George Bernard Shaw once famously said “Happy is the man who can make a living by his hobby!” Going by his quote I should be a happy (wo)man. Being a bibliophile, book reviewing should be my ‘happy’ job. However, the reality is different. In this age of self-publishing, paid publishing and the merry gang of bankers turned authors, finding a ‘good’ book is as rare as finding a jewelled squid.
In my initial days as a book reviewer, I used to look forward to the book couriers, however now I dread them. Most of the books that I receive for reviewing have pathetic storyline, abysmal grammar, horrendous narrative style and in one word most of them are “unreadable” (if I may use the term). However, “Window Seat” by Yashluv Virwani came like a breath of fresh air. After a long time I enjoyed reading a book and writing this review.
It is said that the opening line of a book is very important and in this book the first line itself hooked me to the book. I knew, after reading the first line that this book was going to be different. The author is a magician of words, in the entire book the line between prose and poetry gets blurred. Characters are described in alliteration “She had a slender nose and tender ears”. The book is said to be a compilation of 8 short stories but honestly the reader will not find any story as such. The stories have no definite plots with beginning, middle, climax and end but only silky smooth emotions flowing like molten chocolate. In all the eight stories the characters have no names because “names are only pretence, something that stories never require, they carry a baggage of races, countries, boundaries and religions. Also in a way, they turn you passive and control your imagination- stories don’t deserve such shallow treatment, they’re meant to be somewhere close to spiritual.”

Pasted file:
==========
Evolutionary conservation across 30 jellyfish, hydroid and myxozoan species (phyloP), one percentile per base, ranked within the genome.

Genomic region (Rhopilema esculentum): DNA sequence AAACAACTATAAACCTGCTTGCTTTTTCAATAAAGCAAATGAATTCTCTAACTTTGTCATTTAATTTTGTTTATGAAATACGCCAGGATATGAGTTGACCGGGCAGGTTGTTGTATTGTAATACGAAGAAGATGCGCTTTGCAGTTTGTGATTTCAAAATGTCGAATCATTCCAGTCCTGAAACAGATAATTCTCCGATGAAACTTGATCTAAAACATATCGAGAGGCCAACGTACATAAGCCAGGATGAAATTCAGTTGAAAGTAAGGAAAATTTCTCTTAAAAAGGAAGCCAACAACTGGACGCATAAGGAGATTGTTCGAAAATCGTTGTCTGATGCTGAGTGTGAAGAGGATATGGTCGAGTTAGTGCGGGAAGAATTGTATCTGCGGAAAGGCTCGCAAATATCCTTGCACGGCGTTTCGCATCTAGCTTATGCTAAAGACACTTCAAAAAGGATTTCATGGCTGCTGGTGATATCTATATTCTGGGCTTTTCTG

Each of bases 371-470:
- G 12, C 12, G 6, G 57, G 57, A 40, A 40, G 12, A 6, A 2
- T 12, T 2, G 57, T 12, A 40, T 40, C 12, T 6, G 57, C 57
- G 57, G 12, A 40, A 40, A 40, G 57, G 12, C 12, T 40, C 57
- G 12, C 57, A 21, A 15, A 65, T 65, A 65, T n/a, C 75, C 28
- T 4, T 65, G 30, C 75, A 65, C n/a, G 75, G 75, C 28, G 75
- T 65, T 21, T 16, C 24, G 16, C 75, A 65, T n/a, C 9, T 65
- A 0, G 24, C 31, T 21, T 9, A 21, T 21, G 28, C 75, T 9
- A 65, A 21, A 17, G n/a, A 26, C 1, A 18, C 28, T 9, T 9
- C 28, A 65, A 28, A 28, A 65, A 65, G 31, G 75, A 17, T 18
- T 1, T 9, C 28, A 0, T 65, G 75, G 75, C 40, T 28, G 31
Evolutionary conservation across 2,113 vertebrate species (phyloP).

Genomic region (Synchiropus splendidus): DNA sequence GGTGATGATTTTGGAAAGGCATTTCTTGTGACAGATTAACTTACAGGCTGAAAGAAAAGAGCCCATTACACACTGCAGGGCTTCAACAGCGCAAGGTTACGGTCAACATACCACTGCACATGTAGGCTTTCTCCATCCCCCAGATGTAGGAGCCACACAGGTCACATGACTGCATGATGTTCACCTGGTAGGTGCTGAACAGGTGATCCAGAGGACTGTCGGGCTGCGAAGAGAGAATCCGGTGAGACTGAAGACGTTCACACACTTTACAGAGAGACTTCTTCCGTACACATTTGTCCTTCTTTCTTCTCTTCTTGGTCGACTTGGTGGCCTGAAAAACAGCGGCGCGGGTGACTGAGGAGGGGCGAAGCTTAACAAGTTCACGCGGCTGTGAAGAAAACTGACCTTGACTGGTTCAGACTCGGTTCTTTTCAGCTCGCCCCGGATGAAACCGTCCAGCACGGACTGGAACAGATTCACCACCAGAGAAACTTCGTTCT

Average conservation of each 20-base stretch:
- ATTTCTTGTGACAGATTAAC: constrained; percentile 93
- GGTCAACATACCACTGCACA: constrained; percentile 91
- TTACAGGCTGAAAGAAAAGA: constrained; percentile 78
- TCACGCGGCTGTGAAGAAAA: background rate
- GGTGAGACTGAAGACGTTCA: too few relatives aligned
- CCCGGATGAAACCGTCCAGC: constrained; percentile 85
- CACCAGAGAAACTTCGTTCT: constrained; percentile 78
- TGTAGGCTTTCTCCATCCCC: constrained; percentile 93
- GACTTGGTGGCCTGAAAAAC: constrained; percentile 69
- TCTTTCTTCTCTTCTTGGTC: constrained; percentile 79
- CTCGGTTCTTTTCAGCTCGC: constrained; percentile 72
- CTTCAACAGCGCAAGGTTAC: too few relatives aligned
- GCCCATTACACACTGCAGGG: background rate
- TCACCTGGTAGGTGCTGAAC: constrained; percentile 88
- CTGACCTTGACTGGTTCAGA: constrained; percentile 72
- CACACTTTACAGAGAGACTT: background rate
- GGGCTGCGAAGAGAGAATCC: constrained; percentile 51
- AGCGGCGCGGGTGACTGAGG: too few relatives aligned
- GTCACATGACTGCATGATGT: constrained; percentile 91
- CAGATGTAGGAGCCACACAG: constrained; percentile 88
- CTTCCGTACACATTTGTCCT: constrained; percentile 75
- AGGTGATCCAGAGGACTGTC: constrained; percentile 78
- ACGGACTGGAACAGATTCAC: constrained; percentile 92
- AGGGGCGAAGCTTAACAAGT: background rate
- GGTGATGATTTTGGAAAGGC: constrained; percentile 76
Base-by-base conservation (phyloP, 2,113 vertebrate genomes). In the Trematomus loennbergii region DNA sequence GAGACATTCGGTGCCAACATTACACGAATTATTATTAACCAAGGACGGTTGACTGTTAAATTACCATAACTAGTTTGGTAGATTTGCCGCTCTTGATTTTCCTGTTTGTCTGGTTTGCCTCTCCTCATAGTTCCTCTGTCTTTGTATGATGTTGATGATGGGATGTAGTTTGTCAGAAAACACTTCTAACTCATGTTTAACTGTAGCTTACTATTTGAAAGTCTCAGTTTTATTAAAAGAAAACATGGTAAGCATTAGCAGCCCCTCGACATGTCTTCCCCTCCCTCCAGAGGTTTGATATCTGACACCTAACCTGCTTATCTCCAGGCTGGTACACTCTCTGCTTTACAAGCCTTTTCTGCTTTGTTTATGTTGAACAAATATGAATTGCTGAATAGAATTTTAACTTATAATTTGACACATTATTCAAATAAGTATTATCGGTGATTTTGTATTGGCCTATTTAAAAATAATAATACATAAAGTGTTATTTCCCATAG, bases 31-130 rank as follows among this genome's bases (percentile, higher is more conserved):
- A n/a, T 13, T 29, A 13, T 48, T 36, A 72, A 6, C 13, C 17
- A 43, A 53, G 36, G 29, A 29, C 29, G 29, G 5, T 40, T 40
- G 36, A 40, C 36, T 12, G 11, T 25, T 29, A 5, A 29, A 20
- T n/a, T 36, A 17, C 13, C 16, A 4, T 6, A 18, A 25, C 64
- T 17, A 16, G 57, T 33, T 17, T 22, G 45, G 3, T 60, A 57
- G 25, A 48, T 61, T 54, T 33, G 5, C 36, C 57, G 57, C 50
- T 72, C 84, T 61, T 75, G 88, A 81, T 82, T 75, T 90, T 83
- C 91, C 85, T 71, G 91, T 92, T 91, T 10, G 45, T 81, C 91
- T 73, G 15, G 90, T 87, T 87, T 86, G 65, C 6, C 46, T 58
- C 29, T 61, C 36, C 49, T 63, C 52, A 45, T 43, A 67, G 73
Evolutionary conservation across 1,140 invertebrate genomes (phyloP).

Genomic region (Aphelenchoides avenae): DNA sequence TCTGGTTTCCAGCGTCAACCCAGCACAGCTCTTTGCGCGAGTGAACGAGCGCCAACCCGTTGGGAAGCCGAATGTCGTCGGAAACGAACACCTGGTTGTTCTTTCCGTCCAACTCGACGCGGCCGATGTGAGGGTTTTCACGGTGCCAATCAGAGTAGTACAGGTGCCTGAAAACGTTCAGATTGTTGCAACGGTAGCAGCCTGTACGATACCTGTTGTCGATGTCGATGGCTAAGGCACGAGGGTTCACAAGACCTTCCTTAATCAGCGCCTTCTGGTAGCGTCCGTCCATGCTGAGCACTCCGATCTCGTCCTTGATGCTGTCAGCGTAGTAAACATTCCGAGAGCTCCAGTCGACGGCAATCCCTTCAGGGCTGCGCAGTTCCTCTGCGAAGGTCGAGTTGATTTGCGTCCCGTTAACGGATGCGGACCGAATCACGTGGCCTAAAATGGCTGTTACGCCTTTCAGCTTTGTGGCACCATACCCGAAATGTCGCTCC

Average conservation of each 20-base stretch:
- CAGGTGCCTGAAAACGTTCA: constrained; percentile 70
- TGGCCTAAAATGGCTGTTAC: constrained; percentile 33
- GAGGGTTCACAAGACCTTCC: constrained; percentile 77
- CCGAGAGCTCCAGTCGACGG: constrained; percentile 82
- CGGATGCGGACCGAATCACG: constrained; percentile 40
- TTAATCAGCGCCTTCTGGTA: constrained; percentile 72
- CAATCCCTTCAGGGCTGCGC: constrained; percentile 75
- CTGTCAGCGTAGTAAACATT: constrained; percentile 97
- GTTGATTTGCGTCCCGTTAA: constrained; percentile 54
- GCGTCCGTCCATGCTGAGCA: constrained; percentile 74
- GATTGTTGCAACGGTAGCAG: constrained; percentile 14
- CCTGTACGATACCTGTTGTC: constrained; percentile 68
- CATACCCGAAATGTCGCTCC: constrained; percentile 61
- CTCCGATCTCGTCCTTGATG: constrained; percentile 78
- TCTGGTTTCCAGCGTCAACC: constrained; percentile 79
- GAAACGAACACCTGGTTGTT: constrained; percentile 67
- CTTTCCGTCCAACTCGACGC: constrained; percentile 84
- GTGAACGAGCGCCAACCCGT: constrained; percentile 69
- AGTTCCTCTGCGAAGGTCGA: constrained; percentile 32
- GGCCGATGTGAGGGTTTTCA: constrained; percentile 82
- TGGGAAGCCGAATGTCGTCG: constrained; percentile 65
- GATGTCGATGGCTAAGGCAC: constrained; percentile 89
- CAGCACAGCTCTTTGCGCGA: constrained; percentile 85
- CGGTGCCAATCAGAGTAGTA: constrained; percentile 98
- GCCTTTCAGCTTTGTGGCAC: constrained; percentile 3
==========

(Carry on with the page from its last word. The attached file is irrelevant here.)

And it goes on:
The stories are not simple narration but more of conversations between characters. The characters talk about simple moments because “conversations were always made up of these little build-ups and never the huge build ups.”
There is a lot of “intertexuality” used in this book. The author was honest to state his inspirations from books like Veronika decides to die and Interpreter of maladies. The story Cliché refers heavily to Coelho’s Veronika Decides to Die. The protagonist names herself as Veronika and she is a prostitute who meets Faiz. The character of Faiz is again inspired by Faiz Ahmed Faiz and who like his namesake wants to feel things and not understand them.
The characters in these stories comes from different walks of life and are varied in every way, so you have a prostitute who paints her walls to fill colour in her life, a housewife who imagines talking to her tenant, a lesbian who becomes a writer, an unconventional freckled woman who has accepted herself and a musician. Each character has things to tell you. They literally talk to you.
This book talks about “soulgasm” and while reading it I could actually feel one. This book is not a book that you can read in one go, rather this book should be relished like the way we relish chai on a rainy day or winter evening, sipping slowly, filling your senses with the flavour. The last thing that I wish to say about this book is exactly what the character Veronika said in this book “Ah!! The way you write is pure intoxication.”